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2. Tennis Court Garden

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pp. 35-46

The vestigial rectangle of a tennis court, once bounded by thick hemlocks, today provides one of the most geometric gardens at Chanticleer, and with its the opportunity to temper straight lines with soft plantings. That contrast is one of the many pleasing paradoxes about this garden...

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3. Chanticleer House

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pp. 47-74

Wayne is one of a string of towns along the old Pennsylvania Railroad's Main Line. Before the age of the automobile, the train service gave Philadelphia's wealthiest families access to a region where they could build large country houses in rolling pastures and leafy woods, away from the heat and insalubrious bustle of the city. ...

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4. Asian Woods

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pp. 75-92

In the lowest and remotest part of Chanticleer sits the area called Asian Woods, the distant corner where intimate trails and secluded resting sports invite quiet meditation. Here, one ambles or lingers in a temperate jungle that is both exotic and familiar. . ..

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5. Pond Garden

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pp. 93-114

Open, sunny, and a glorious blend of flowers and water, the Pond Garden is the most exuberant part of Chanticleer. Imagine being in the cottage garden of a wealthy and brilliant plant maniac, throw in a series of cascading ponds, themselves teeming with life, and you get a sense of how special this garden has become ...

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6. Stream Garden

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pp. 115-120

In April and May, when spring blossoms paired with the symbolic fertility of the rushing stream capture the sudden and unstoppable burgeoning of the season, Chanticleer's Stream Garden comes into its own. The first showy color comes in the form of broad drifts of the daffodil 'Ice Follies', whose lines follow the meandering path of the stream. ...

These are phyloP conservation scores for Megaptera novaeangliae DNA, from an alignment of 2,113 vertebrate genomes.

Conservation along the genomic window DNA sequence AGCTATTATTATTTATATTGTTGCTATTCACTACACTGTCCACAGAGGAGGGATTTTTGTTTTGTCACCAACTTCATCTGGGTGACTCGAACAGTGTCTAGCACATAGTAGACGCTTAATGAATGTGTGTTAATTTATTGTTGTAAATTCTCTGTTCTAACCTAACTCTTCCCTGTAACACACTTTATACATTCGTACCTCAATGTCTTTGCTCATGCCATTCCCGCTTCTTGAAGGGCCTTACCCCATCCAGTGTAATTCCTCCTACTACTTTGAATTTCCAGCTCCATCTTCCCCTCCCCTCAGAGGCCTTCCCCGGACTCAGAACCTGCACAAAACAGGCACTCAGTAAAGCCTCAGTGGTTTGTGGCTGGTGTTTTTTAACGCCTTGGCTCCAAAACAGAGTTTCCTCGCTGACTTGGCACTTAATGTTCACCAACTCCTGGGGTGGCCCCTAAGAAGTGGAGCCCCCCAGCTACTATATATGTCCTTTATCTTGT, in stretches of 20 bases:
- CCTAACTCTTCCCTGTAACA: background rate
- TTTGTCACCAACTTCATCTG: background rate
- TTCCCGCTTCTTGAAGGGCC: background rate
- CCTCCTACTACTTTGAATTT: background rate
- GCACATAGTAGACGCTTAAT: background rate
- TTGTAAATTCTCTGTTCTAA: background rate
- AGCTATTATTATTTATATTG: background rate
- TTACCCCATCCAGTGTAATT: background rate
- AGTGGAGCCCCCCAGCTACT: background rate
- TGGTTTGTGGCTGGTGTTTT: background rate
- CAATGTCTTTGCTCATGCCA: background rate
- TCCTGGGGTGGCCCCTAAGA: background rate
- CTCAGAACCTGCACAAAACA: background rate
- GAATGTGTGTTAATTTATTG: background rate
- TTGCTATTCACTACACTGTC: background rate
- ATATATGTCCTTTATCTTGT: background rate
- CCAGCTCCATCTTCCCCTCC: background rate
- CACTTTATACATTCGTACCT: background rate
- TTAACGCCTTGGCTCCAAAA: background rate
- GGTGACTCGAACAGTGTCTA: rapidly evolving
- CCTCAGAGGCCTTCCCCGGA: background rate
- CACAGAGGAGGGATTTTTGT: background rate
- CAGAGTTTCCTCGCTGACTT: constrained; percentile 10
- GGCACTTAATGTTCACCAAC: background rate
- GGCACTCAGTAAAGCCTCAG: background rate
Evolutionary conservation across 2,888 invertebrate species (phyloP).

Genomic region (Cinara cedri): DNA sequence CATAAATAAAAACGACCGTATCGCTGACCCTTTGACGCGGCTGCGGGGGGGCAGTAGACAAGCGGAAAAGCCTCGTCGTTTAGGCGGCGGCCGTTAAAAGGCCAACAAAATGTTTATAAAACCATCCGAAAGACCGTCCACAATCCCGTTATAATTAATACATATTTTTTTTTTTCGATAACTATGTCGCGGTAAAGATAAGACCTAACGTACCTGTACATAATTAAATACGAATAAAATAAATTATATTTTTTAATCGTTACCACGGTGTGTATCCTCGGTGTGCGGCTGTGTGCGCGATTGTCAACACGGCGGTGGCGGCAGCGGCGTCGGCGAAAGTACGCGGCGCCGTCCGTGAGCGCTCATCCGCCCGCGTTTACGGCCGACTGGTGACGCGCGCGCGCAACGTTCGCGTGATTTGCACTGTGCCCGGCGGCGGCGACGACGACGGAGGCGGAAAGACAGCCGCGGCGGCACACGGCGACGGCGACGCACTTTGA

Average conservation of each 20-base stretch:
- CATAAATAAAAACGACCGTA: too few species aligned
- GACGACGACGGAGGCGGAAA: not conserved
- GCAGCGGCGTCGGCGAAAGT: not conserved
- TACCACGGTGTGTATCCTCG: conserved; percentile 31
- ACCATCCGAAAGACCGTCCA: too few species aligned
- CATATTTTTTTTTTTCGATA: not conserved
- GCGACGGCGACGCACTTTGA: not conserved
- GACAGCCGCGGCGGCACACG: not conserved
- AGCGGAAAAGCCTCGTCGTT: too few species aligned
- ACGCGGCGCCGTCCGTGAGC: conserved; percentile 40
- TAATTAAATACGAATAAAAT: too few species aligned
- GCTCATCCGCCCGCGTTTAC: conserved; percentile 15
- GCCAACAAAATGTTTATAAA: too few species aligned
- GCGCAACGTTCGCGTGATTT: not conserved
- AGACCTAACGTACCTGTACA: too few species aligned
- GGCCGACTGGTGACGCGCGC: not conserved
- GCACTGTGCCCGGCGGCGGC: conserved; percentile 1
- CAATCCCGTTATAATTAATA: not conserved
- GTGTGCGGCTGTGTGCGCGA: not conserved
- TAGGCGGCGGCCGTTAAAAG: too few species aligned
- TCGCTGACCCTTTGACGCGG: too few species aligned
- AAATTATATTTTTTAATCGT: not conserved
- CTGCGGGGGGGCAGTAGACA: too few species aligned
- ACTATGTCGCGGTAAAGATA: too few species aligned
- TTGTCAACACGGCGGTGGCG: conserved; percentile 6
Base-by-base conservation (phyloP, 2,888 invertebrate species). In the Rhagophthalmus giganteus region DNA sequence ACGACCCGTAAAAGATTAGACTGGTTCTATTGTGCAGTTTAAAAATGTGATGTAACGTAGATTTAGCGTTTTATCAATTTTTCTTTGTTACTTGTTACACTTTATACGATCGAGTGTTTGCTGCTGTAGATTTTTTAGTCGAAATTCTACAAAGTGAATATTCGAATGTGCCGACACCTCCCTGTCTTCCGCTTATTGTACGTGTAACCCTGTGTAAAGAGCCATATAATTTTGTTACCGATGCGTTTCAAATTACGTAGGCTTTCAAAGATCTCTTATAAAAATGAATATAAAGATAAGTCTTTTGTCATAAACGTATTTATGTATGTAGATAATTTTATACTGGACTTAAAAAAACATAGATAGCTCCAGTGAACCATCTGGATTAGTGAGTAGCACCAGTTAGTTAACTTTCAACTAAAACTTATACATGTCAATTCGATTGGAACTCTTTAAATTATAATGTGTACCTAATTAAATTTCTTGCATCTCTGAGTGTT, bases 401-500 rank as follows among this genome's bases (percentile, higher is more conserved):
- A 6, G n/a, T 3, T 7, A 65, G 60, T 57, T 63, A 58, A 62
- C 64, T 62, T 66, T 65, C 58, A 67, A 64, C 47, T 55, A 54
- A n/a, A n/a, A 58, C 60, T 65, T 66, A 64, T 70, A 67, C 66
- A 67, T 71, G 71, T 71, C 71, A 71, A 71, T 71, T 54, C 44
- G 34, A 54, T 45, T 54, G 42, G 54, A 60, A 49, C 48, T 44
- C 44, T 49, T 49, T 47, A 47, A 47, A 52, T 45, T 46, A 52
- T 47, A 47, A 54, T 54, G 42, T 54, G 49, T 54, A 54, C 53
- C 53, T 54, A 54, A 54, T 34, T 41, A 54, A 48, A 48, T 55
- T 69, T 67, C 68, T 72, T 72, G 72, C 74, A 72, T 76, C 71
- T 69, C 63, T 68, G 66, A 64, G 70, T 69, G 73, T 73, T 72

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7. Minder Woods, the Ruin, and Gravel Garden

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pp. 121-158

There are three woodlands within the thirty-five acres of Chanticleer Garden. Each is quite different in character. The three-acre native woodland, still under development, will mature in the decades to come define the stream valley at then northern fringe of Chanticleer. ...

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8. Cutting Garden

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pp. 159-168

Long before it became fashionable again to grow your own food, the Cutting Garden was exploring artfully the conference of a traditional cut-flowers and vegetable garden. The Rosengartens had always maintained these amenities in parts of the estate, and the present locations, open, sunny, and flat...

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9. Parking Lot Garden

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pp. 169-177

The moment visitors arrive through the Chanticleer gate, the tone is set. This is is no ordinary parking lot. It is an elegant space, from the geometry of the entrance circle to the high design of the lot itself, with spaces delineated not with paint, but with Belgian block. ...


E-ISBN-13: 9780812206975
Print-ISBN-13: 9780812242744

Page Count: 192
Publication Year: 2011